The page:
And then it gets more in depth. If somebody actually wanted to do one on one coaching, which I’m not telling them they have to because I give so much out on the other parts that they can actually work on a lot of stuff. And I believe that when people work on their stuff, Damianne, themselves, they learn a lot. But they may decide that they need me to help them, for example, work through this process. Some people might listen to this and say, gosh, I got my purpose; I know it, so they don’t need me. And that’s okay. I’m here to be a helping hand.

If you go to David’s website, there is a place for you to sign up and with that, you will get many great free resources from him, including…

David: [55:13] Oh yes, I didn’t mention that. Yes, thank you.

Damianne: [55:15] There are some inspiring quotes and there is a guide with some of the top myths or barriers to being happy in your life. 

David: [55:25] You’ve got a good memory. You remembered all that. This is the mini motivational cards; there’s 10 keys to health and happiness. I do my very best and I hope I achieved this for those people listening. I really value not only your time, Damianne, but the people this thing I don’t write stuff with a whole bunch of fluff added to it.

 I really want people to get the information so they can use it actually When I create the workbooks in that, it’s more about the action so that you can make a difference. So I might share an idea and then give an action step.


Damianne: [55:53] On that note, if somebody is listening, they’ve heard us go through our role play, what would you challenge or what would you invite people to do to help them achieve some clarity? If they only have five minutes, what’s one small action they can take.

David: [56:10] I think the biggest thing that they can do is think back, and if they can’t get the answer to my talk to somebody who was around when they were really young, what was it that I really loved doing when I was playing on my own or with friends? Because there’s a thread from the past all the way to this moment in time. And people have disconnected from it, but it will be there. For me, it was understanding things I’m making things simple.

 Ever since I was a little kid, I used to take things apart physically, toys decomposed them to understand how they worked. So there is a line. It may not be obvious kind of like what you mentioned Damianne about the coffee shop library idea but you’re doing it expressed in different parts of your life.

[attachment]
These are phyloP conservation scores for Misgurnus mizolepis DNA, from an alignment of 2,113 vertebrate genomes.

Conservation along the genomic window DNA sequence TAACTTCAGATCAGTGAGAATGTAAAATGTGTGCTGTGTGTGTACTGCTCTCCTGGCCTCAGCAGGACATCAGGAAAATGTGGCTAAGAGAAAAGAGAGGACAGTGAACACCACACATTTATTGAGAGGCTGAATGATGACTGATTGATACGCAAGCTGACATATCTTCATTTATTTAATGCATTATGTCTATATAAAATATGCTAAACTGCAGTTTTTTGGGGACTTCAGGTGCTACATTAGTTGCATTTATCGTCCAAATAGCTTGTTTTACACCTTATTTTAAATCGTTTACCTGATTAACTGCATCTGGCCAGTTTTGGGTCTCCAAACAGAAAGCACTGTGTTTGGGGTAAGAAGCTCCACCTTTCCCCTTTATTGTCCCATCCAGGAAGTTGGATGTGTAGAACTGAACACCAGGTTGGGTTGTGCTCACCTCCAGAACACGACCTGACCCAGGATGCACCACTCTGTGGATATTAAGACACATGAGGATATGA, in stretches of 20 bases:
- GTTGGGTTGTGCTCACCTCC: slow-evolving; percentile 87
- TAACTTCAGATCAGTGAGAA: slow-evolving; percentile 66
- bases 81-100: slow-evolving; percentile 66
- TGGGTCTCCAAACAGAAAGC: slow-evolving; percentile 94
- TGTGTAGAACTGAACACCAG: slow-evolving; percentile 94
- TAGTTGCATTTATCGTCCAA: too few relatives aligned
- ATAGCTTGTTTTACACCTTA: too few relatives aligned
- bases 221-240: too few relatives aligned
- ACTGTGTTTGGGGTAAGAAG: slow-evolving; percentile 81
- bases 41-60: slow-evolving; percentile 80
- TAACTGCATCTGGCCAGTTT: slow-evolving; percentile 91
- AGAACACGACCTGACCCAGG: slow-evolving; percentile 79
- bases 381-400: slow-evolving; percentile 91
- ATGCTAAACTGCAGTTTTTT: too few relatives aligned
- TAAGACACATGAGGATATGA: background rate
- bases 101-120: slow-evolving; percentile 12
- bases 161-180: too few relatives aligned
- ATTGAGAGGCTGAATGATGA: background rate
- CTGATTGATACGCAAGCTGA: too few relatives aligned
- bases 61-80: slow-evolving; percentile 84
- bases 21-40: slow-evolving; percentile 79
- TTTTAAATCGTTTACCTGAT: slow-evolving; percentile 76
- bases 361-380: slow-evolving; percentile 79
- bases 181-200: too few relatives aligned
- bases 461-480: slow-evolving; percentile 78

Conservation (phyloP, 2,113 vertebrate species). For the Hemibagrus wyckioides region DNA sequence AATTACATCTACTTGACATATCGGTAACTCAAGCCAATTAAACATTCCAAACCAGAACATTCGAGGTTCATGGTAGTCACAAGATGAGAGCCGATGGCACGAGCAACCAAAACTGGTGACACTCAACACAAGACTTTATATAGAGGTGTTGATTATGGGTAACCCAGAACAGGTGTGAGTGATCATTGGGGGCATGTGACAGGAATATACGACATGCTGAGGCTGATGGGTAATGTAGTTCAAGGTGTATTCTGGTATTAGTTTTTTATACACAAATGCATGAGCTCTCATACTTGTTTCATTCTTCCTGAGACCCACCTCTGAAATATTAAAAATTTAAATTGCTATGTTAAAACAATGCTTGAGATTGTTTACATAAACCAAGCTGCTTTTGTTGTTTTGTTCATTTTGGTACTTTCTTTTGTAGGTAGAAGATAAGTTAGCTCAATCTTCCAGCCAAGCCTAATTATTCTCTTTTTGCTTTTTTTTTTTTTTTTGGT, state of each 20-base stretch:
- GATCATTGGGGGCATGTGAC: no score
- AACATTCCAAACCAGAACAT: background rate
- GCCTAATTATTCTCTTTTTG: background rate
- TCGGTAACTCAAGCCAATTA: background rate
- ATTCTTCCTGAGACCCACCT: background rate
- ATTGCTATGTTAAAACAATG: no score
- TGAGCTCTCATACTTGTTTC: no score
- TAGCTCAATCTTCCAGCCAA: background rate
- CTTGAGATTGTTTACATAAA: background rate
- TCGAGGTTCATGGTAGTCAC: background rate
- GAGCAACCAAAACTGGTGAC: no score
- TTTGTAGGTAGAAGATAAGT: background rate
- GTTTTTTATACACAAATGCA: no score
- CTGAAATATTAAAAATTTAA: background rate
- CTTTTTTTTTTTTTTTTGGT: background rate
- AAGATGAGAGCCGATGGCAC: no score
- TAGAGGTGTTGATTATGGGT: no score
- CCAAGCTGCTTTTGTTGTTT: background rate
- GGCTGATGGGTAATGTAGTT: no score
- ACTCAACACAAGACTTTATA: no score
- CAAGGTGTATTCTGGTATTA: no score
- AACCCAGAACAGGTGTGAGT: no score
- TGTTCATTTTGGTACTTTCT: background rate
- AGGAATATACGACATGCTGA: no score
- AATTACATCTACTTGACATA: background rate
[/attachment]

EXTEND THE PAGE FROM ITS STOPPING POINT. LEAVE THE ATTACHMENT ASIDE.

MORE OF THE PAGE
People look back, they will see that there’s a line of intention throughout their whole life. And I asked people to take the time to just ponder this because it can be very enlightening.

Damianne: [57:04] And as a level up opportunity, if the answer is clear to you, then I invite you to do something to get some of that into your life right now if it’s something that you think can add value to you or to somebody else.

Wish of Clarity

Damianne: [57:20] I will end this interview with actually your words, David, because in one of the materials that you shared with me, one of the wishes that was stated there is:

 I wish you clarity in all that you do.

And there were many statements like this, and I think that one is very applicable to our conversation today and to the topic that we’ve been focused on.

Are you ready to make a commitment to yourself and sign it?


Conversation is a two-way street where we interact. We don’t just hear the other person’s words; we actually listen to them.

2 responses to “How to Apply PACT to Clarify and Pursue Your Purpose”

  1. This was an excellent episode. Thanks for it. I purchased the book on sleeping 🙂 and also used the PACT system to analyze how I felt about the work I currently do. Good news is that I’m in the right place for me at this time. Haha. Seriously, though, this was very thought-provoking and full of great wisdom. Thanks to both of you for taking the time to record.

    1. Wonderful to hear that you’re in the right place! I’d be interested in hearing what you think about the book on sleeping. It’s one of the things I’m working on changing at the moment. I don’t sleep enough!